He added: “This isn’t just more process. It reflects the reality that boards will have a different focus at different points in the lifecycle of a company.
“The work of the board will also reflect the capabilities of the executive team and the dynamic between chairman, NEDs and CEO. No two companies are alike and governance must address the reality of each individual company.”
Beyond shareholder value
So what is the state of the boardroom? Swannell is optimistic about where things stand, but explains that companies must see further than “shareholder value”.
Speaking to Board Agenda, he says: “I have a strong view that companies need to be connected with society. So they have a wider duty than a simple metric of shareholder value.
“This is not in conflict with looking after the interests of shareholders because, in the end, companies will, in my view, only succeed if they are given a licence to operate by the people whose lives they affect. And that includes customers, employees, suppliers and actually the communities in which they trade.”
He adds: “Boards need to explicitly understand that, and make it part of their leadership; certainly at M&S it is an integral part of what we do and what we’re about.”
But in general, are companies getting culture and values right? Swannell points out that each time there’s an all-too-frequent corporate scandal, culture and values are among the features that have gone wrong. He also recognises that mastering culture and values inside an organisation is not the easiest management discipline. However, he adds: “The fact that it’s difficult to measure doesn’t mean that it isn’t valuable.”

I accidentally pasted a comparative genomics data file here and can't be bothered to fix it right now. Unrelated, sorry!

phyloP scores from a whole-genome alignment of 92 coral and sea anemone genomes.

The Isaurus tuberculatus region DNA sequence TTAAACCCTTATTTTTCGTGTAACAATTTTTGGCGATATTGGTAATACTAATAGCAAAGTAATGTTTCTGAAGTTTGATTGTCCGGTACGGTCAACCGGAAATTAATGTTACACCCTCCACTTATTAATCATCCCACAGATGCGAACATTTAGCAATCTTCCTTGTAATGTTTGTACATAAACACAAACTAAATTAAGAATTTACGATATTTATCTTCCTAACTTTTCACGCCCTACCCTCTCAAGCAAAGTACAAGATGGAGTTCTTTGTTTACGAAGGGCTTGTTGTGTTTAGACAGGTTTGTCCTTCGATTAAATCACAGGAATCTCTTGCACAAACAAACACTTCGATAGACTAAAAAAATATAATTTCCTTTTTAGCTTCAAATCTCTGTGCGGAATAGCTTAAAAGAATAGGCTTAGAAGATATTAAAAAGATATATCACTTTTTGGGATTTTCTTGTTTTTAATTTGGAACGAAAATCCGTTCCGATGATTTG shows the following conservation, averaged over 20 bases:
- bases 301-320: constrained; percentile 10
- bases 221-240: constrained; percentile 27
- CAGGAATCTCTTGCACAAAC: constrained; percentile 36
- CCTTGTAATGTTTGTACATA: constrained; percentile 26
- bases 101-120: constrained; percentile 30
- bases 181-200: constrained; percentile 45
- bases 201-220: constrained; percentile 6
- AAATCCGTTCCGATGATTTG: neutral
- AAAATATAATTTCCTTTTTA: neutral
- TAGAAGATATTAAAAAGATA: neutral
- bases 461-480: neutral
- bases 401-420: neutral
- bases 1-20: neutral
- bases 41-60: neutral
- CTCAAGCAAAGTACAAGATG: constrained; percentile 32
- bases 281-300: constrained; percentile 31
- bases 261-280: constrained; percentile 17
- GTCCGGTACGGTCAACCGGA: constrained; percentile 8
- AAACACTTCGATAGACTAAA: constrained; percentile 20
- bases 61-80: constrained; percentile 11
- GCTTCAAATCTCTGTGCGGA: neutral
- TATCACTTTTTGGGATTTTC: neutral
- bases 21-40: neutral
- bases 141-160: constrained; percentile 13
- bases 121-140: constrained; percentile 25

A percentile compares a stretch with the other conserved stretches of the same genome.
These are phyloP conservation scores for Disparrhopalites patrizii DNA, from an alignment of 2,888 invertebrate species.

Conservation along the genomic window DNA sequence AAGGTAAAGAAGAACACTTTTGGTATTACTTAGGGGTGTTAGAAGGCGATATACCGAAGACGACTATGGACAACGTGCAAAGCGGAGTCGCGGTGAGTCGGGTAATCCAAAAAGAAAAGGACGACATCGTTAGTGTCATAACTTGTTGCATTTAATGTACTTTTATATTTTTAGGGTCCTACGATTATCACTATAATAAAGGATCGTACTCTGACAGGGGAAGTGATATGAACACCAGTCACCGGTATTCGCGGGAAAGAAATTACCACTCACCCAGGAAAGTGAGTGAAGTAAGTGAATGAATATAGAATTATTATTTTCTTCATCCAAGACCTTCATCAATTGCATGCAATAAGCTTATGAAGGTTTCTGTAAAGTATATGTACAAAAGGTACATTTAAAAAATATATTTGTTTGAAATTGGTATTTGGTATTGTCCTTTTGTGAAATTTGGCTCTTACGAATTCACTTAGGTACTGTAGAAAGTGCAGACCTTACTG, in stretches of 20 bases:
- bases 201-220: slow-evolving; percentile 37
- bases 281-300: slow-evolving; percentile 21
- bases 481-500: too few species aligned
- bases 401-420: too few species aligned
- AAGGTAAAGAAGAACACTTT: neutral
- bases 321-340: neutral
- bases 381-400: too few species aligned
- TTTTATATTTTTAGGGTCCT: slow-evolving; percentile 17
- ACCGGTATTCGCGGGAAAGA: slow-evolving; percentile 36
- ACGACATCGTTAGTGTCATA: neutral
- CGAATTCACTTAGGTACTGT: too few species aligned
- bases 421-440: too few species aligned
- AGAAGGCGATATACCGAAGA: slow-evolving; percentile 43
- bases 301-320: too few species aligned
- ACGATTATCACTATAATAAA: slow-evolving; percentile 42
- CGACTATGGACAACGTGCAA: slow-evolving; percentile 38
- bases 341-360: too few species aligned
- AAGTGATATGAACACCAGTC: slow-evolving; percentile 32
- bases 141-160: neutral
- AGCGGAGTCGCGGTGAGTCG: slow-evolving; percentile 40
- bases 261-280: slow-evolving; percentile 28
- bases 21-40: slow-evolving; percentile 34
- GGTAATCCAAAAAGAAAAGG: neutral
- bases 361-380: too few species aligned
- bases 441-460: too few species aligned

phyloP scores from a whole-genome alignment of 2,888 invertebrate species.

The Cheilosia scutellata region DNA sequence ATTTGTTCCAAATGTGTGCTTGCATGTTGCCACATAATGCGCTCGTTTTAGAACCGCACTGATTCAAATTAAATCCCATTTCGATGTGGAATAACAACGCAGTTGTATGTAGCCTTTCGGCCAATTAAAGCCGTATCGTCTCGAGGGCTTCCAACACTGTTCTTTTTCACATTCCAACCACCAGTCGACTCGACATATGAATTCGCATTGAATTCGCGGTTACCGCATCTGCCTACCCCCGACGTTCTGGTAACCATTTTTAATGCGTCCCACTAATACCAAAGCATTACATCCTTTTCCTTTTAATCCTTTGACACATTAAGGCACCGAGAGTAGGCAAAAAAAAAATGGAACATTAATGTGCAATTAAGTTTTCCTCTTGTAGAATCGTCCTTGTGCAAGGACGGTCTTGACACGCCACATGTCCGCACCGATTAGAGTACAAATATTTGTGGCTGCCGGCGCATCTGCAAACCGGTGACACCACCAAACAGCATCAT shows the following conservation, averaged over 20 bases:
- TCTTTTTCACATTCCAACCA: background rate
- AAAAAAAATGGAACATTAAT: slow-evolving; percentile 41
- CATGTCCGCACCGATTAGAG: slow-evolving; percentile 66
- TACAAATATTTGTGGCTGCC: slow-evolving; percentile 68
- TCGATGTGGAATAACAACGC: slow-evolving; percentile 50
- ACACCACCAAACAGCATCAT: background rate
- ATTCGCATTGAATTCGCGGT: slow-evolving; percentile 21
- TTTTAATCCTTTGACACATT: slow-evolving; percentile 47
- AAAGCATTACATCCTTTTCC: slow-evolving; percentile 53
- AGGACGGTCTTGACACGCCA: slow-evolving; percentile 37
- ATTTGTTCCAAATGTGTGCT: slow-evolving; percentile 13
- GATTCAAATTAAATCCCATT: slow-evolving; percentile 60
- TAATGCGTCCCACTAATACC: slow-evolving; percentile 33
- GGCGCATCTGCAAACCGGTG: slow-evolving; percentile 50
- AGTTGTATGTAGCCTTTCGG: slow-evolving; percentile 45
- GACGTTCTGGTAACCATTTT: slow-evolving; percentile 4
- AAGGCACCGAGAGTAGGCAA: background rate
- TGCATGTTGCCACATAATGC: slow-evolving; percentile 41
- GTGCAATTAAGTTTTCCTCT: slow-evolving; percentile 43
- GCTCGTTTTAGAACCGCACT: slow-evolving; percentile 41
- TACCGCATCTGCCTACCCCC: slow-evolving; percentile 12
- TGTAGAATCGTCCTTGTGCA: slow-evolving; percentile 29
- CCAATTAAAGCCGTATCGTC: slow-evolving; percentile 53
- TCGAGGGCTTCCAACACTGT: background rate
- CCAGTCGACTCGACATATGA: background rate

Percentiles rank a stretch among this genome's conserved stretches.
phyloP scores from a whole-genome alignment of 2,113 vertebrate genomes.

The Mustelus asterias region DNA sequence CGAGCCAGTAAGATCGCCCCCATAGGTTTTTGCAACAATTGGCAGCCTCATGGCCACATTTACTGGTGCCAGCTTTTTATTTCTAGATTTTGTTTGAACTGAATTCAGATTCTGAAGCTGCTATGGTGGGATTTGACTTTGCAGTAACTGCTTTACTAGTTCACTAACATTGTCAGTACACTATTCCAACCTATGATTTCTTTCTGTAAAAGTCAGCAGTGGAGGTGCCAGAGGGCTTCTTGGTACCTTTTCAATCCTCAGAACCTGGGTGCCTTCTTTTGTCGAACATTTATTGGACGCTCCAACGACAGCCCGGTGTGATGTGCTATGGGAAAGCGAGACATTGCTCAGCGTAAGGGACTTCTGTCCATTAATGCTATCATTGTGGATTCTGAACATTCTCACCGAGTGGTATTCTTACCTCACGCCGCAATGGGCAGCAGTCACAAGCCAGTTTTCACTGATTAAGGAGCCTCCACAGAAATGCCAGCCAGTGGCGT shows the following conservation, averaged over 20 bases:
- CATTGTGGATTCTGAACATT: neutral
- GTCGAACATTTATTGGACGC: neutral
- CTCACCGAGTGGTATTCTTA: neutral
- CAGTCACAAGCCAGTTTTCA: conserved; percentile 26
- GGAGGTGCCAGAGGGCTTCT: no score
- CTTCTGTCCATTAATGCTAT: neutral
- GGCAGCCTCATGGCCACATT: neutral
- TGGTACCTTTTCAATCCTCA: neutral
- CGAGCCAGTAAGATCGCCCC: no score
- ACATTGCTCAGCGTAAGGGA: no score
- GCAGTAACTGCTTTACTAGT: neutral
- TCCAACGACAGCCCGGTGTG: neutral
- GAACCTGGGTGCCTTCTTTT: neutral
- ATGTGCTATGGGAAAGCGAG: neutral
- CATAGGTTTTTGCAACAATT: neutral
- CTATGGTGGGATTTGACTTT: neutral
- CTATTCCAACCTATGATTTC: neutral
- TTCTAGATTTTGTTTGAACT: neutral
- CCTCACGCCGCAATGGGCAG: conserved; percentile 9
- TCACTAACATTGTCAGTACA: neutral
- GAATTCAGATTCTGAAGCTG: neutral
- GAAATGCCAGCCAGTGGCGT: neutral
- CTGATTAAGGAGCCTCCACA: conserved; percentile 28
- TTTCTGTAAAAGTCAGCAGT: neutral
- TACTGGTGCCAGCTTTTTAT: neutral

“There are lots of different ways you can measure it,” he says, “either by observable metrics or simply by asking the right questions and talking to people,” he says.
And that takes us to trust, which Swannell says is a critical issue. Lose it and the company may be lost. That’s why M&S thinks long term. Strategies such as Plan A are a differentiating factor that underpin the trust customers have in the brand and in the company.
“It is part of being a successful business for the long term and not just worrying about quarterly like-for-likes or quarterly profit margins which, of course, is important,” says Swannell. “But, ultimately, you can miss or make a mistake in business; if you fundamentally lose people’s trust, it’s much more damaging and long lasting.”
Of course, much of how a company functions relies on the quality of the board. Tomorrow’s Company is worried that boardrooms are swamped by risk management and regulation—major distractions from the business of formulating long-term strategy. Swannell observes that boards have to do both: comply with regulation and make strategic decisions. But the balance can be tilted.
Spotting the problem is the issue. Swannell says “rigorous” board evaluations are the answer, where all parties “either affected by how the board behaves, or the board itself”, can speak their minds candidly.